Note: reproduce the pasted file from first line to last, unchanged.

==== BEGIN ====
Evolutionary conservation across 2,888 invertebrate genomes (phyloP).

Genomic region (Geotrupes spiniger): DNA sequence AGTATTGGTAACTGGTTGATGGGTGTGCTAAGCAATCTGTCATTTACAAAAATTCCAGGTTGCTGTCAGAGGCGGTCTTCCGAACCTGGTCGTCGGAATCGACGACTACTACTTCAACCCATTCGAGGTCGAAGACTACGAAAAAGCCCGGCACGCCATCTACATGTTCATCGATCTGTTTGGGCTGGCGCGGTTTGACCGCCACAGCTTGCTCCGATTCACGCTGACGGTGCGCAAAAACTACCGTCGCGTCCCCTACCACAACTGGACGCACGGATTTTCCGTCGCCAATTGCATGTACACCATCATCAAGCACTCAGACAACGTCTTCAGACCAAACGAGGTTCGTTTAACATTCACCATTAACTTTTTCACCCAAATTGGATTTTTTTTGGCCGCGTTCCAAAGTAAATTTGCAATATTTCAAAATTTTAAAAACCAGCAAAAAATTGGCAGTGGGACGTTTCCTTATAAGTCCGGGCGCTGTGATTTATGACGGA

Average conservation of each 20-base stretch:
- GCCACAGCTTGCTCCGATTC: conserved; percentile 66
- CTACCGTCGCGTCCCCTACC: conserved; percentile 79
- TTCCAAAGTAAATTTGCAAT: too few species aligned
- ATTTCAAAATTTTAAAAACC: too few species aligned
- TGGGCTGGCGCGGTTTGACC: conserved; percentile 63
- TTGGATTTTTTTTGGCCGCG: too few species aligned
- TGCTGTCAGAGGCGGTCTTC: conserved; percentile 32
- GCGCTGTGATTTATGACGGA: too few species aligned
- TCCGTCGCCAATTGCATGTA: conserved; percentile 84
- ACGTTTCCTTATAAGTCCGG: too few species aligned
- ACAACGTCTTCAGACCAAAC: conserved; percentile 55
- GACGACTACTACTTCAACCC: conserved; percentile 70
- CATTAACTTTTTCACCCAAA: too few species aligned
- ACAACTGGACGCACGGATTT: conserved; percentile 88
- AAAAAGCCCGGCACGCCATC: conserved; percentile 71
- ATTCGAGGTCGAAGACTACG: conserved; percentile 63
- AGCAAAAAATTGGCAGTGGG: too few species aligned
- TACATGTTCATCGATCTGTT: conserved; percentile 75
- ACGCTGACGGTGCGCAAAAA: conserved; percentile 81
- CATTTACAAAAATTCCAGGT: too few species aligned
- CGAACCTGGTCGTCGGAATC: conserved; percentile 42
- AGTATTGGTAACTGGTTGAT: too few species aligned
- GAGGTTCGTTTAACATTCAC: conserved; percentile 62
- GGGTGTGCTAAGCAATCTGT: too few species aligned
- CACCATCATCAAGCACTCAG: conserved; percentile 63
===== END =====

Evolutionary conservation across 2,888 invertebrate genomes (phyloP).

Genomic region (Geotrupes spiniger): DNA sequence AGTATTGGTAACTGGTTGATGGGTGTGCTAAGCAATCTGTCATTTACAAAAATTCCAGGTTGCTGTCAGAGGCGGTCTTCCGAACCTGGTCGTCGGAATCGACGACTACTACTTCAACCCATTCGAGGTCGAAGACTACGAAAAAGCCCGGCACGCCATCTACATGTTCATCGATCTGTTTGGGCTGGCGCGGTTTGACCGCCACAGCTTGCTCCGATTCACGCTGACGGTGCGCAAAAACTACCGTCGCGTCCCCTACCACAACTGGACGCACGGATTTTCCGTCGCCAATTGCATGTACACCATCATCAAGCACTCAGACAACGTCTTCAGACCAAACGAGGTTCGTTTAACATTCACCATTAACTTTTTCACCCAAATTGGATTTTTTTTGGCCGCGTTCCAAAGTAAATTTGCAATATTTCAAAATTTTAAAAACCAGCAAAAAATTGGCAGTGGGACGTTTCCTTATAAGTCCGGGCGCTGTGATTTATGACGGA

Average conservation of each 20-base stretch:
- GCCACAGCTTGCTCCGATTC: conserved; percentile 66
- CTACCGTCGCGTCCCCTACC: conserved; percentile 79
- TTCCAAAGTAAATTTGCAAT: too few species aligned
- ATTTCAAAATTTTAAAAACC: too few species aligned
- TGGGCTGGCGCGGTTTGACC: conserved; percentile 63
- TTGGATTTTTTTTGGCCGCG: too few species aligned
- TGCTGTCAGAGGCGGTCTTC: conserved; percentile 32
- GCGCTGTGATTTATGACGGA: too few species aligned
- TCCGTCGCCAATTGCATGTA: conserved; percentile 84
- ACGTTTCCTTATAAGTCCGG: too few species aligned
- ACAACGTCTTCAGACCAAAC: conserved; percentile 55
- GACGACTACTACTTCAACCC: conserved; percentile 70
- CATTAACTTTTTCACCCAAA: too few species aligned
- ACAACTGGACGCACGGATTT: conserved; percentile 88
- AAAAAGCCCGGCACGCCATC: conserved; percentile 71
- ATTCGAGGTCGAAGACTACG: conserved; percentile 63
- AGCAAAAAATTGGCAGTGGG: too few species aligned
- TACATGTTCATCGATCTGTT: conserved; percentile 75
- ACGCTGACGGTGCGCAAAAA: conserved; percentile 81
- CATTTACAAAAATTCCAGGT: too few species aligned
- CGAACCTGGTCGTCGGAATC: conserved; percentile 42
- AGTATTGGTAACTGGTTGAT: too few species aligned
- GAGGTTCGTTTAACATTCAC: conserved; percentile 62
- GGGTGTGCTAAGCAATCTGT: too few species aligned
- CACCATCATCAAGCACTCAG: conserved; percentile 63